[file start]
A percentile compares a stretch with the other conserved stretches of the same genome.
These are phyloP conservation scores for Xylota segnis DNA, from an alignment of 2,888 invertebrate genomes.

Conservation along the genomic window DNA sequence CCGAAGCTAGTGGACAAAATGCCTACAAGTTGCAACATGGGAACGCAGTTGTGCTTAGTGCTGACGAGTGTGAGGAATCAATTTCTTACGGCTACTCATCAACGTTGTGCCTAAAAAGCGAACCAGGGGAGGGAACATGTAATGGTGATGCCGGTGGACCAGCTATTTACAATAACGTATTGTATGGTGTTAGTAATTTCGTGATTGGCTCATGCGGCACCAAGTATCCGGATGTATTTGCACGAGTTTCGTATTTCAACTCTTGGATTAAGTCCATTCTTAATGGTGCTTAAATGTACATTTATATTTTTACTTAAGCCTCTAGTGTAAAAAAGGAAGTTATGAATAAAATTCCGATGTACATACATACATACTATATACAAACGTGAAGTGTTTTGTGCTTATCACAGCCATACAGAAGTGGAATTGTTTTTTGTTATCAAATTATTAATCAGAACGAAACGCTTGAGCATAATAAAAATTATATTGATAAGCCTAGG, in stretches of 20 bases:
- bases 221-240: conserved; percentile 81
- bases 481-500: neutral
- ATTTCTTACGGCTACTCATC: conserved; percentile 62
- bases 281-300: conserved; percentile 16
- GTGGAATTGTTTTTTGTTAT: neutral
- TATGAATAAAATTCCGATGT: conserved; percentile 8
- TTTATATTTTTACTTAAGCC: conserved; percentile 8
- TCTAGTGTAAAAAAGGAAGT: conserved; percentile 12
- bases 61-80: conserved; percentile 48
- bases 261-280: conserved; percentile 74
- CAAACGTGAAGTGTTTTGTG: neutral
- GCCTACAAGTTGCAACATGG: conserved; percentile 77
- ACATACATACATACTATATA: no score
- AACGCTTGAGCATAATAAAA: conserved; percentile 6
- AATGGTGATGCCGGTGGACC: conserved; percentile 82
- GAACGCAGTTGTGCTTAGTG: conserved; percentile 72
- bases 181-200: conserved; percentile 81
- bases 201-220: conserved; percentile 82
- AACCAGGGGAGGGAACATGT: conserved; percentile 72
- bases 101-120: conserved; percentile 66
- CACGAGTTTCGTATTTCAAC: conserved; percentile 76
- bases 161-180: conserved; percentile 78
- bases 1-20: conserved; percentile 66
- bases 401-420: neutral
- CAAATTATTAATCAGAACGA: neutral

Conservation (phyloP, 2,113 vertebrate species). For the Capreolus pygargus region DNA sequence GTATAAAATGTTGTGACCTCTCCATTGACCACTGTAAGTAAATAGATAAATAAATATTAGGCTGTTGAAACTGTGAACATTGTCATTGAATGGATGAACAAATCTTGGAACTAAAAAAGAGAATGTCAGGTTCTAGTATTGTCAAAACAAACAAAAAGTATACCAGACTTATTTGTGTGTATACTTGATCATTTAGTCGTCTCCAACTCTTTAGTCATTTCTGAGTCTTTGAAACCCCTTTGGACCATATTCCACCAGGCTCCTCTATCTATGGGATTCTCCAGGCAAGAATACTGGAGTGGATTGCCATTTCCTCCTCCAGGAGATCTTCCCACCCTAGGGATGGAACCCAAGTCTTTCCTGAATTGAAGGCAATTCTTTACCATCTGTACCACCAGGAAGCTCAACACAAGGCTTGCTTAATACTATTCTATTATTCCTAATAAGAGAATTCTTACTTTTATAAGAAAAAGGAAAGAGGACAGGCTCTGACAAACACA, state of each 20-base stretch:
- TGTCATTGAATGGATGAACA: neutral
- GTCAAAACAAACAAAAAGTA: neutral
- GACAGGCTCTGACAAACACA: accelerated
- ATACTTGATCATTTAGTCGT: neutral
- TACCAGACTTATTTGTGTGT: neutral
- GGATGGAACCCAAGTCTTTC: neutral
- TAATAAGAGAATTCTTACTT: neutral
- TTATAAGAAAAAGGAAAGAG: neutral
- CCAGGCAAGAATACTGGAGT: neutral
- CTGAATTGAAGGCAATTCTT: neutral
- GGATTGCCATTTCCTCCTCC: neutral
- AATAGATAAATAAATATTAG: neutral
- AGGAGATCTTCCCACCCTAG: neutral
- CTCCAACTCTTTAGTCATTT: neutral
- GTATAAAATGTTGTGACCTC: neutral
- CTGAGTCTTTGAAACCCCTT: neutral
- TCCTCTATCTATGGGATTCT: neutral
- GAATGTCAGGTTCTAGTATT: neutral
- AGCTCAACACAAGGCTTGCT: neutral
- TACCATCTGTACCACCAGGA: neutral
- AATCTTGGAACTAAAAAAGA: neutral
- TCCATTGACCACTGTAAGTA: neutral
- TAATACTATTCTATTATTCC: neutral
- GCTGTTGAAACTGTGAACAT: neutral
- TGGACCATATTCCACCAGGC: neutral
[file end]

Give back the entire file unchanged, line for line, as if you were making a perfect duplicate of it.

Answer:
A percentile compares a stretch with the other conserved stretches of the same genome.
These are phyloP conservation scores for Xylota segnis DNA, from an alignment of 2,888 invertebrate genomes.

Conservation along the genomic window DNA sequence CCGAAGCTAGTGGACAAAATGCCTACAAGTTGCAACATGGGAACGCAGTTGTGCTTAGTGCTGACGAGTGTGAGGAATCAATTTCTTACGGCTACTCATCAACGTTGTGCCTAAAAAGCGAACCAGGGGAGGGAACATGTAATGGTGATGCCGGTGGACCAGCTATTTACAATAACGTATTGTATGGTGTTAGTAATTTCGTGATTGGCTCATGCGGCACCAAGTATCCGGATGTATTTGCACGAGTTTCGTATTTCAACTCTTGGATTAAGTCCATTCTTAATGGTGCTTAAATGTACATTTATATTTTTACTTAAGCCTCTAGTGTAAAAAAGGAAGTTATGAATAAAATTCCGATGTACATACATACATACTATATACAAACGTGAAGTGTTTTGTGCTTATCACAGCCATACAGAAGTGGAATTGTTTTTTGTTATCAAATTATTAATCAGAACGAAACGCTTGAGCATAATAAAAATTATATTGATAAGCCTAGG, in stretches of 20 bases:
- bases 221-240: conserved; percentile 81
- bases 481-500: neutral
- ATTTCTTACGGCTACTCATC: conserved; percentile 62
- bases 281-300: conserved; percentile 16
- GTGGAATTGTTTTTTGTTAT: neutral
- TATGAATAAAATTCCGATGT: conserved; percentile 8
- TTTATATTTTTACTTAAGCC: conserved; percentile 8
- TCTAGTGTAAAAAAGGAAGT: conserved; percentile 12
- bases 61-80: conserved; percentile 48
- bases 261-280: conserved; percentile 74
- CAAACGTGAAGTGTTTTGTG: neutral
- GCCTACAAGTTGCAACATGG: conserved; percentile 77
- ACATACATACATACTATATA: no score
- AACGCTTGAGCATAATAAAA: conserved; percentile 6
- AATGGTGATGCCGGTGGACC: conserved; percentile 82
- GAACGCAGTTGTGCTTAGTG: conserved; percentile 72
- bases 181-200: conserved; percentile 81
- bases 201-220: conserved; percentile 82
- AACCAGGGGAGGGAACATGT: conserved; percentile 72
- bases 101-120: conserved; percentile 66
- CACGAGTTTCGTATTTCAAC: conserved; percentile 76
- bases 161-180: conserved; percentile 78
- bases 1-20: conserved; percentile 66
- bases 401-420: neutral
- CAAATTATTAATCAGAACGA: neutral

Conservation (phyloP, 2,113 vertebrate species). For the Capreolus pygargus region DNA sequence GTATAAAATGTTGTGACCTCTCCATTGACCACTGTAAGTAAATAGATAAATAAATATTAGGCTGTTGAAACTGTGAACATTGTCATTGAATGGATGAACAAATCTTGGAACTAAAAAAGAGAATGTCAGGTTCTAGTATTGTCAAAACAAACAAAAAGTATACCAGACTTATTTGTGTGTATACTTGATCATTTAGTCGTCTCCAACTCTTTAGTCATTTCTGAGTCTTTGAAACCCCTTTGGACCATATTCCACCAGGCTCCTCTATCTATGGGATTCTCCAGGCAAGAATACTGGAGTGGATTGCCATTTCCTCCTCCAGGAGATCTTCCCACCCTAGGGATGGAACCCAAGTCTTTCCTGAATTGAAGGCAATTCTTTACCATCTGTACCACCAGGAAGCTCAACACAAGGCTTGCTTAATACTATTCTATTATTCCTAATAAGAGAATTCTTACTTTTATAAGAAAAAGGAAAGAGGACAGGCTCTGACAAACACA, state of each 20-base stretch:
- TGTCATTGAATGGATGAACA: neutral
- GTCAAAACAAACAAAAAGTA: neutral
- GACAGGCTCTGACAAACACA: accelerated
- ATACTTGATCATTTAGTCGT: neutral
- TACCAGACTTATTTGTGTGT: neutral
- GGATGGAACCCAAGTCTTTC: neutral
- TAATAAGAGAATTCTTACTT: neutral
- TTATAAGAAAAAGGAAAGAG: neutral
- CCAGGCAAGAATACTGGAGT: neutral
- CTGAATTGAAGGCAATTCTT: neutral
- GGATTGCCATTTCCTCCTCC: neutral
- AATAGATAAATAAATATTAG: neutral
- AGGAGATCTTCCCACCCTAG: neutral
- CTCCAACTCTTTAGTCATTT: neutral
- GTATAAAATGTTGTGACCTC: neutral
- CTGAGTCTTTGAAACCCCTT: neutral
- TCCTCTATCTATGGGATTCT: neutral
- GAATGTCAGGTTCTAGTATT: neutral
- AGCTCAACACAAGGCTTGCT: neutral
- TACCATCTGTACCACCAGGA: neutral
- AATCTTGGAACTAAAAAAGA: neutral
- TCCATTGACCACTGTAAGTA: neutral
- TAATACTATTCTATTATTCC: neutral
- GCTGTTGAAACTGTGAACAT: neutral
- TGGACCATATTCCACCAGGC: neutral